Eurosport Snatches Olympics Rights

Discovery Communications president and chief executive David Zaslav with IOC President Thomas Bach

The International Olympic Committee (IOC) has confirmed that all TV and multi-platform broadcast rights in Europe for the four Olympic Games in the 2018–2024 period have been awarded to Discovery Communications, the parent company of Eurosport.

Discovery chief executive, David Zaslav, told the Guardian that it would negotiate with the BBC and other broadcasters in the UK, France and Germany over potentially sub-licensing some of the rights. “Part of our approach will be to strive to work with some of the best Olympic broadcast players. The BBC will have the chance to sub-license some of the rights. We’ll open up those discussions in every market.”

Discovery has paid €1.3bn for the deal which will see the winter and summer games shift from many public broadcasters in 2018 and from those in France and UK in 2022.

With an average of 10 channels in every market and the #1 European online and OTT sports offerings, Discovery and Eurosport aims to deliver more coverage across more screens than ever before to over 700 million people across Europe.  Discovery and Eurosport’s coverage will be augmented by strong free-to-air access and partnerships with broadcasters and distributors.


IOC President Thomas Bach said: “This is a significant agreement for Discovery and the IOC, and we are excited to have Eurosport, the pan-European home of Olympic sports, as a partner. This agreement ensures comprehensive coverage of the Olympic Games across Europe, including the guarantee to provide extensive free-to-air television coverage in all territories. Discovery and Eurosport have demonstrated a major commitment to the Olympic Games, to Olympic sports and to the future of the Olympic Movement. The revenue generated from this long-term partnership will be redistributed by the IOC across the Olympic Movement to support the development of sport around the world. Discovery and Eurosport have also made an exciting commitment to partner with the IOC to develop the new Olympic Channel across Europe. Above all, this agreement ensures that sports fans in Europe will be able to enjoy excellent coverage of the Olympic Games and Olympic sports, both during and outside Games time, on their platform of choice.”

Discovery’s Zaslav added: “Today is a historic day as we proudly add the Olympic rings to Discovery Communications’ portfolio of offerings. The long-term programming commitment with President Bach and the IOC reaffirms Eurosport’s position as the leader in sports across Europe, and will significantly enhance Eurosport’s presence on all platforms. With Eurosport’s proud and long-standing tradition of broadcasting many winter and summer sports showcased during the Olympics, adding the Olympic Games, the greatest live event in the world, is a perfect editorial and strategic fit. But most of all, this new partnership is an exciting win for European sports fans as we will deliver record amounts of content across platforms to ensure the Olympic flame burns bright all year long.”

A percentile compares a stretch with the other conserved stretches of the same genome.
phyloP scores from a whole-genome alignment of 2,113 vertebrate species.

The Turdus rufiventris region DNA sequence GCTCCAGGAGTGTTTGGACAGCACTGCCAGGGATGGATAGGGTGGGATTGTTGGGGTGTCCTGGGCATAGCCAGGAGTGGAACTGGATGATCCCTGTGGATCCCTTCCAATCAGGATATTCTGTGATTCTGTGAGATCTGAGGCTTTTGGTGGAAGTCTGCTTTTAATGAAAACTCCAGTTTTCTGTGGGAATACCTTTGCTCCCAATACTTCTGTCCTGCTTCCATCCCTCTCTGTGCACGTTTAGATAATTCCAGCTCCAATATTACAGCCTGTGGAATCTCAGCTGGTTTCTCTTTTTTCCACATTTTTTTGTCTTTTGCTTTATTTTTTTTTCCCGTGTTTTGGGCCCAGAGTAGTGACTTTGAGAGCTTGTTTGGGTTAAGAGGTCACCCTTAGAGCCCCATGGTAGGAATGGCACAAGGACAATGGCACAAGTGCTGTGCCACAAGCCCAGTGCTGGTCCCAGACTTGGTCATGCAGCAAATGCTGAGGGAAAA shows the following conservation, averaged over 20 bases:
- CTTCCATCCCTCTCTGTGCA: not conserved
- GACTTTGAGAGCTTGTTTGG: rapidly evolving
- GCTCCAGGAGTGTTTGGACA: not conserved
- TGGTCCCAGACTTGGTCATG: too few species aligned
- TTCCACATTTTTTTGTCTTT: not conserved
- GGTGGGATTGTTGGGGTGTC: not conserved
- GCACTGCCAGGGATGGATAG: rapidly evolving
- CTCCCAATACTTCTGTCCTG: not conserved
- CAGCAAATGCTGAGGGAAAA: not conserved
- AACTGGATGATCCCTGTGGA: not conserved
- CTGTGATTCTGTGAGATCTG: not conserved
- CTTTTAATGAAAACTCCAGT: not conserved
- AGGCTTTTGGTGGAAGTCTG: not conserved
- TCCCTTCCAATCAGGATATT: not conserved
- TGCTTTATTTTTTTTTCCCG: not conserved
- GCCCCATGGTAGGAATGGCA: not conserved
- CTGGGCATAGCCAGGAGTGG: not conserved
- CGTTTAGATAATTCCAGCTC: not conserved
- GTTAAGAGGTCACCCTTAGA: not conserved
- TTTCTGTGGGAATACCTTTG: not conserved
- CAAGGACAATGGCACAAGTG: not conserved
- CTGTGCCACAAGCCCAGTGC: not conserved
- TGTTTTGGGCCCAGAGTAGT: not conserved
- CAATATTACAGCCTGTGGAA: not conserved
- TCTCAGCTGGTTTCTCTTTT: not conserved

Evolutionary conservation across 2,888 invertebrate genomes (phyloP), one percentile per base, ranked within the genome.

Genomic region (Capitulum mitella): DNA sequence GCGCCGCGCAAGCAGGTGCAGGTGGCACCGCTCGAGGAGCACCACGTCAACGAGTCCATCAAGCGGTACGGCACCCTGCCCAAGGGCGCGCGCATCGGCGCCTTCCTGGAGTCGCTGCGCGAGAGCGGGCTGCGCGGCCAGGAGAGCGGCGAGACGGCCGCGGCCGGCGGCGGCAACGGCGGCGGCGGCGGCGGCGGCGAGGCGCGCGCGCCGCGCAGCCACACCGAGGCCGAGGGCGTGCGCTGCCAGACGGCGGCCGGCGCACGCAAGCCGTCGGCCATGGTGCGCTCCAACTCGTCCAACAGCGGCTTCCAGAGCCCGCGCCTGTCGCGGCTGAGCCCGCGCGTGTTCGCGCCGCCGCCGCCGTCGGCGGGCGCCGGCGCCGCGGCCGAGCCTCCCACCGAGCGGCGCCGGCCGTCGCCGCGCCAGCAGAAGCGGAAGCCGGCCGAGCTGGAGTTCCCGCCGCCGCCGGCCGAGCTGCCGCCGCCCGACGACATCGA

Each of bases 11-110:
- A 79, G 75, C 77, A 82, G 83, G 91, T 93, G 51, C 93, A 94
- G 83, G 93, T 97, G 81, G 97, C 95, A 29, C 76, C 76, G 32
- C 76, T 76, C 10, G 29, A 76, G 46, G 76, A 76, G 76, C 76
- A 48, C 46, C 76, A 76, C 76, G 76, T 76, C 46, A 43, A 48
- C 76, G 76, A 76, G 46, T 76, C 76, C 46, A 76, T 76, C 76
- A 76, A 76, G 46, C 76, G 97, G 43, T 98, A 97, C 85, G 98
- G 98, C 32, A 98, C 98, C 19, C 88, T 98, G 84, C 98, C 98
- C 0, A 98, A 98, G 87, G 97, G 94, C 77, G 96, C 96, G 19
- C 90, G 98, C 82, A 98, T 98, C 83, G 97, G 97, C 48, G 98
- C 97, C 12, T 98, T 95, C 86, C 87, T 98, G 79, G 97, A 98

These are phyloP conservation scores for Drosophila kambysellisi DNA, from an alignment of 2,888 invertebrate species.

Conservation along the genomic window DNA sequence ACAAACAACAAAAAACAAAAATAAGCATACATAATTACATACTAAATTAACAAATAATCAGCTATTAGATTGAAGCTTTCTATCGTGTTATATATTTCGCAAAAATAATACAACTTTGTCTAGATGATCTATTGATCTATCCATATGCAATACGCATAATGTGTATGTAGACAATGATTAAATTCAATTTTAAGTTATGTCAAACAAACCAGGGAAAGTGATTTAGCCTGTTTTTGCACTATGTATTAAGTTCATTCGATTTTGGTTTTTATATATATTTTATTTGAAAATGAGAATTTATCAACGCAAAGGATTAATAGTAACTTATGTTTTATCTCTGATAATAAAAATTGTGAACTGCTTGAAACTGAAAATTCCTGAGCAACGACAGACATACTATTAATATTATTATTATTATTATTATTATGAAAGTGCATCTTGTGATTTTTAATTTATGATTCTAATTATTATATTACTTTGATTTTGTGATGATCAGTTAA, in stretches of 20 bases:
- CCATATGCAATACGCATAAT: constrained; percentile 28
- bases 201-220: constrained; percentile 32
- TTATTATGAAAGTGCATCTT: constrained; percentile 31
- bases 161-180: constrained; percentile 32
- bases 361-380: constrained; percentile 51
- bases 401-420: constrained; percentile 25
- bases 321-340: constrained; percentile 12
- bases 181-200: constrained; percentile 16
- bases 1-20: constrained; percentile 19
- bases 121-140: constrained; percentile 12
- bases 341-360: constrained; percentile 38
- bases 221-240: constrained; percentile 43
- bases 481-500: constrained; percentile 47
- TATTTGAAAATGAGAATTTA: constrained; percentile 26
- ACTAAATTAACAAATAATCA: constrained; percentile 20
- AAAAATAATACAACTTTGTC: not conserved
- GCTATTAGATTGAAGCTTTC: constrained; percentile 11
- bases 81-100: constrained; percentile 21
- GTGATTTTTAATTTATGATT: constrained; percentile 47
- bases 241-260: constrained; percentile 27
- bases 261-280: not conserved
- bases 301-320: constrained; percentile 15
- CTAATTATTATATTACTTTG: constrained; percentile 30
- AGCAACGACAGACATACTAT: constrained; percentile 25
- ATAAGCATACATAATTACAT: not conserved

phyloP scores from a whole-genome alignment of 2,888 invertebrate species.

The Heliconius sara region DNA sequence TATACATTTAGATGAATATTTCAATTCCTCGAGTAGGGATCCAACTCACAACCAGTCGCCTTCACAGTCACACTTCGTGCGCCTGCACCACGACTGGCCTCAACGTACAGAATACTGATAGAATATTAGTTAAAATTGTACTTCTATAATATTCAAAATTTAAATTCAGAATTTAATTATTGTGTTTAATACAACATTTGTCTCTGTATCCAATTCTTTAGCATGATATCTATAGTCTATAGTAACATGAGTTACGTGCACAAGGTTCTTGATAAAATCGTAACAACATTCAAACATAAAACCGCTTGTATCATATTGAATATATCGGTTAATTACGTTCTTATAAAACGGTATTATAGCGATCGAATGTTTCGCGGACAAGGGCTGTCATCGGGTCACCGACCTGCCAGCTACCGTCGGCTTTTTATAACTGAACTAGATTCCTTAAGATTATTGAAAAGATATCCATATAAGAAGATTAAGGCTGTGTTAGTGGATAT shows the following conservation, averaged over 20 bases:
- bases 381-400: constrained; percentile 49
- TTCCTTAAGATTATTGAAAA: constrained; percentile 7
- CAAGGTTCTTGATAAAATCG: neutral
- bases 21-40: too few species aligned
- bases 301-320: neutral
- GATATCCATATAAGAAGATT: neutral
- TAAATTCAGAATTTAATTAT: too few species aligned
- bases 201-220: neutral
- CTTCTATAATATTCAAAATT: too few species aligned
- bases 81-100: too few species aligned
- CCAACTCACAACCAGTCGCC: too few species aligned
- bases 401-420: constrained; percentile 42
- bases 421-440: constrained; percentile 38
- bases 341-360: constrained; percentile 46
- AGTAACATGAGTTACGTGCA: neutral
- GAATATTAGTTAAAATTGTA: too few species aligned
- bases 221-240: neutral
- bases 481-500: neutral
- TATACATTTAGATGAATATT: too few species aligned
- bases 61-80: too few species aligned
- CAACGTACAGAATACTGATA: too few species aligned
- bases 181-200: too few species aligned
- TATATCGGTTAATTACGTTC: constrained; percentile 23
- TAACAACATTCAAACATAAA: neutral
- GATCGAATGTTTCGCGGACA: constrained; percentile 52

Discovery acquired the exclusive rights across all platforms, including free-to-air television, subscription/pay-TV television, Internet and mobile phone in all languages across 50 countries and territories on the European continent.  Consistent with IOC and local market requirements, Discovery has committed to broadcasting a minimum of 200 hours of the Olympic Games and 100 hours of the Olympic Winter Games on free-to-air television during the Games period. Discovery will sub-license a portion of the rights in many markets across Europe.

The agreement covers the XXIII Olympic Winter Games in PyeongChang in 2018, and the Games of the XXXII Olympiad in Tokyo in 2020, as well as the Olympic Games in 2022 and 2024, the host cities of which have yet to be elected.

Speaking at the FT Digital Media Conference in London in March 2014, Zaslav said that the broadcaster’s acquisition of Eurosport had given it the opportunity to create a bigger and better service, and admitted that it would consider acquiring premium sports rights, now that it had the ability to go “deep and agressive” in a particular market.


Territories included in the deal are: Albania, Andorra, Armenia, Austria, Azerbaijan, Belarus, Belgium, Bosnia and Herzegovina, Bulgaria, Croatia, Cyprus, Czech Republic, Denmark, Estonia, Finland, France, Georgia, Germany, Greece, Hungary, Iceland, Ireland, Israel, Italy, Kosovo, Latvia, Liechtenstein, Lithuania, Luxembourg, Macedonia, Malta, Moldova, Monaco, Montenegro, Netherlands, Norway, Poland, Portugal, Romania, San Marino, Serbia, Slovakia, Slovenia, Spain, Sweden, Switzerland, Turkey, Ukraine, UK and Vatican City State.

Russia is excluded from the agreement, while the deal applies to the 2022 and 2024 Games only in France and the UK.

UK public-service broadcaster the BBC agreed a media rights deal with the International Olympic Committee in July 2012 to cover the 2014, 2016, 2018 and 2020 Olympic Games. French public-service broadcaster France Télévisions signed a four-Games deal with the IOC in July 2011, for 2014, 2016, 2018 and 2020.